If you are suffering from depression, yoga can complement traditional therapies and help reduce the symptoms of the mental disorder, researchers claim.
“Yoga has become increasingly popular in the West, and many new yoga practitioners cite stress-reduction and other mental health concerns as their primary reason for practicing,” said Lindsey Hopkins from the San Francisco Veterans Affairs Medical Centre in the US.
In the study, presented at the 125th Annual Convention of the American Psychological Association in Washington DC, the team of researchers explored the acceptability and antidepressant effects of “Hatha Yoga” and “Bikram Yoga” — also known as heated yoga — in a series of experiments.
While 23 males participated in the twice-weekly “Hatha Yoga” classes for eight weeks, 52 women participated in the “Bikram Yoga” classes for eight weeks.
Both the methods led to a significant reduction in depression symptoms as well as improved quality of life, optimism, and cognitive and physical functioning.
“The more the participants attended yoga classes, the lower their depressive symptoms at the end of the study showed,” said Maren Nyer, PhD from the Massachusetts General Hospital.
Further, the researchers also looked at the potential of yoga to address chronic and/or treatment-resistant depression in two studies.
The first study involved 12 patients, who had experienced depression for an average of 11 years, participated in nine weekly yoga sessions of approximately 2.5 hours each.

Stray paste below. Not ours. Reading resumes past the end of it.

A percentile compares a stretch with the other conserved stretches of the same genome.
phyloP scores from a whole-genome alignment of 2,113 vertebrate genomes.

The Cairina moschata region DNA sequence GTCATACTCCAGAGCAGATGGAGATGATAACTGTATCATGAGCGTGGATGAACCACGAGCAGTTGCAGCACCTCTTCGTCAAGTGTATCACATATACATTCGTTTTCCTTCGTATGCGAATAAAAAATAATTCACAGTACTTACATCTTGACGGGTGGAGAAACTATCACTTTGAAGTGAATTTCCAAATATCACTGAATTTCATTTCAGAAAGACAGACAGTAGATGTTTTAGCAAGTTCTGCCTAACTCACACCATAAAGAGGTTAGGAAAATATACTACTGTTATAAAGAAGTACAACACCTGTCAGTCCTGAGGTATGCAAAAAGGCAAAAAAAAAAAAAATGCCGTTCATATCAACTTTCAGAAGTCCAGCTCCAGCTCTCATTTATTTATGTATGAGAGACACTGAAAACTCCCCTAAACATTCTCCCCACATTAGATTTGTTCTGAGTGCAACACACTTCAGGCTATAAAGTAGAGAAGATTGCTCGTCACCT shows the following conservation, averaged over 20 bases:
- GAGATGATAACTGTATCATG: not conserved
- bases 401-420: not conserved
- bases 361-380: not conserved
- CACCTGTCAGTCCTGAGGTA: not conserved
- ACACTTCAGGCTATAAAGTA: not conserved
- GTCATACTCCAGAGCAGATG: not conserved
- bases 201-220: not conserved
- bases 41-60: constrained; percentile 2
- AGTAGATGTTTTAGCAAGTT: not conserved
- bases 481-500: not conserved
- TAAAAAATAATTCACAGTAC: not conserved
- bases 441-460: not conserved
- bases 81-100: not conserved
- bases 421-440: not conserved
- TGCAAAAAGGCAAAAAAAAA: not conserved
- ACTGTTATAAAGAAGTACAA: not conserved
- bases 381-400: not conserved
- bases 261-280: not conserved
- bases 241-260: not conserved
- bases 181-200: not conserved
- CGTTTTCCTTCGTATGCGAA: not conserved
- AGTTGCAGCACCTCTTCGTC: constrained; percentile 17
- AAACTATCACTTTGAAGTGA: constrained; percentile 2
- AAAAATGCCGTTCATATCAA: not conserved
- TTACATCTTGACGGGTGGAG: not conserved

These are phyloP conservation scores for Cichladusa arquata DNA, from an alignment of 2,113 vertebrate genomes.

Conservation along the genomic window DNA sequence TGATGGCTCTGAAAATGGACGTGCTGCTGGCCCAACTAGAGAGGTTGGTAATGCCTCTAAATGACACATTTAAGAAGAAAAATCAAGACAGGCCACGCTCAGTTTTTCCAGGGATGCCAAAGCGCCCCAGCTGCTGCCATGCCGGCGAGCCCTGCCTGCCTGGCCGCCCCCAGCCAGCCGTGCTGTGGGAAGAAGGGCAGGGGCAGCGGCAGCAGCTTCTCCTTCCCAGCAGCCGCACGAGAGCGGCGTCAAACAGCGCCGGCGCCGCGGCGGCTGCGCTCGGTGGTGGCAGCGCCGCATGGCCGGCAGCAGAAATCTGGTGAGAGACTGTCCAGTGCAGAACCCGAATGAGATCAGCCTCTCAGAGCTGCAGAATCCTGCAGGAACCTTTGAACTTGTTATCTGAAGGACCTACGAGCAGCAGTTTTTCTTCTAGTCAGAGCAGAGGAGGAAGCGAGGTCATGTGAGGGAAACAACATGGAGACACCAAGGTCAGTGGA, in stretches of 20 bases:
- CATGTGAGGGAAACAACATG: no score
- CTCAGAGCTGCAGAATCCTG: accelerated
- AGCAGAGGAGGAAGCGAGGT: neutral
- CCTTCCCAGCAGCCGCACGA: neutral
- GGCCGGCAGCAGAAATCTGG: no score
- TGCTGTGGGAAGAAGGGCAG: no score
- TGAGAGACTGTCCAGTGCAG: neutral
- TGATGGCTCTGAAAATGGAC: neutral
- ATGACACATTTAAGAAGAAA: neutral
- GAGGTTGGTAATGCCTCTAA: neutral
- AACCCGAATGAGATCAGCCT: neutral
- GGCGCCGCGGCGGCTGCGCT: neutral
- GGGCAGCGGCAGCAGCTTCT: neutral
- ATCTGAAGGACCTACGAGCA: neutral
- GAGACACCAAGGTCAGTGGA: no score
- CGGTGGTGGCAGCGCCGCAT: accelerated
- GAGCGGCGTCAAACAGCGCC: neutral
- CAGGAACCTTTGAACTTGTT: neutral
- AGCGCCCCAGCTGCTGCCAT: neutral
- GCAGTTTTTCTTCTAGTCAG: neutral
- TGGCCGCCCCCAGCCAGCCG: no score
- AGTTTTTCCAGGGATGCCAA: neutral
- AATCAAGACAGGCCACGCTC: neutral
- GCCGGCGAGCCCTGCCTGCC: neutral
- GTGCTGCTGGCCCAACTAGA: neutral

The second study involved 74 mildly depressed university students, and compared yoga with a relaxation technique.
The results showed that yoga significantly lowered scores for depression, anxiety and stress, the researchers said.
“These studies suggest that yoga-based interventions have promise for depressed mood and that they are feasible for patients with chronic, treatment-resistant depression,” said Nina Vollbehr, from the Centre for Integrative Psychiatry in the Netherlands.
However, the research on yoga as a treatment for depression is still preliminary, Hopkins noted.
“At this time, we can only recommend yoga as a complementary approach, likely most effective in conjunction with standard approaches delivered by a licensed therapist,” she added.
“Clearly, yoga is not a cure-all. However, based on empirical evidence, there seems to be a lot of potential,” Hopkins said.